Laugh Of The Medusa Analysis

1133 Words 5 Pages
Register to read the introduction… With writing “Cousin Lewis”, Stubbs reveals the fear women possess if they find themselves desiring to act beyond the permissible range of behaviors. Stubbs shows how the male rejects the independent female, because when Margery first desires to go into town for the day, her husband gets upset by the last minute decision, “I mind that you didn’t give me a bit more warning” (339). Cixous wants women like Margery to “Tear her away from the superegoized structure in which she has always occupied the place reserved for the guilty” (Cixous 338). “The Secret Woman” offers a slightly different perspective on how a woman feels about her hidden self. Colette writes a story of a shocked husband character that discovers that his wife is actively indulging in a masquerade ball when they both have given their alibi for why they would not be in attendance. Using their concealing masks, both the husband and the wife are content in hiding their true identities while simple exploring the countless pleasures that an opera ball has to offer. Early in the story, the husband very dearly asks his wife “Don’t …show more content…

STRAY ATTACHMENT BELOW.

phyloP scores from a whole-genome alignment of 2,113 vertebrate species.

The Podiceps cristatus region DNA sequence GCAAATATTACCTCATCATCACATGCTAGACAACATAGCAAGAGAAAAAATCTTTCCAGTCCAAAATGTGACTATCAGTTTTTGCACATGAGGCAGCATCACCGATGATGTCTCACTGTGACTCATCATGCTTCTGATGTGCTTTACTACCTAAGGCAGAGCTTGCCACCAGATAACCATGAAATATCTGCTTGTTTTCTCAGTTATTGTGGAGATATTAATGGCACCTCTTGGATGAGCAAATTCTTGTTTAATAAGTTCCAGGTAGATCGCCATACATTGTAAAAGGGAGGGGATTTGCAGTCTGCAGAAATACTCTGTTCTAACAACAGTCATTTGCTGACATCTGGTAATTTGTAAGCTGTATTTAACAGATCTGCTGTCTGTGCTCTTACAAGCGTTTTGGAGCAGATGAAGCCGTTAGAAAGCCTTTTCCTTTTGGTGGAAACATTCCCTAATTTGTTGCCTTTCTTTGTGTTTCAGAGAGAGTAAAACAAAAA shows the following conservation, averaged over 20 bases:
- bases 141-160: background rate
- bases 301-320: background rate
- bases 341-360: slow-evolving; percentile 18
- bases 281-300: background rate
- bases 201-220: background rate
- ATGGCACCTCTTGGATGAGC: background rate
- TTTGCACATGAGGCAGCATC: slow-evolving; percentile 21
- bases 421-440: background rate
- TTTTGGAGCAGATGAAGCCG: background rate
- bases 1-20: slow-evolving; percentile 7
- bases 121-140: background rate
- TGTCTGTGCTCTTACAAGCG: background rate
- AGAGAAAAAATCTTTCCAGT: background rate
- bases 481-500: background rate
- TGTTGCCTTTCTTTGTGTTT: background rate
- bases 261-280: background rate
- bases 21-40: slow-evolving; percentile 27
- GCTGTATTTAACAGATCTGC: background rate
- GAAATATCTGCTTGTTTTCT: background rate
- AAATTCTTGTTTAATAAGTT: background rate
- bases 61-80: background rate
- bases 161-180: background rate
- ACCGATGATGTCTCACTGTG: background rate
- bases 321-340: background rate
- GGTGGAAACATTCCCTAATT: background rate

The world is still primarily masculine, but as women continue to release the deep intricacies of their femininity, more women can be heard and noticed. Cixous relates more to an elite group of woman writers in her essay “The Laugh of the Medusa” but that doesn’t mean she meant for her ideas of femininity to be limited to only women’s works of writing. Characters like Margery and Iréne are not just fictional, women need to stop hiding and proclaim that they are women and they can be whom they want! Society may never fully accept it, but free expression and true identity are far more gratifying than a behaved and accepted

Related Documents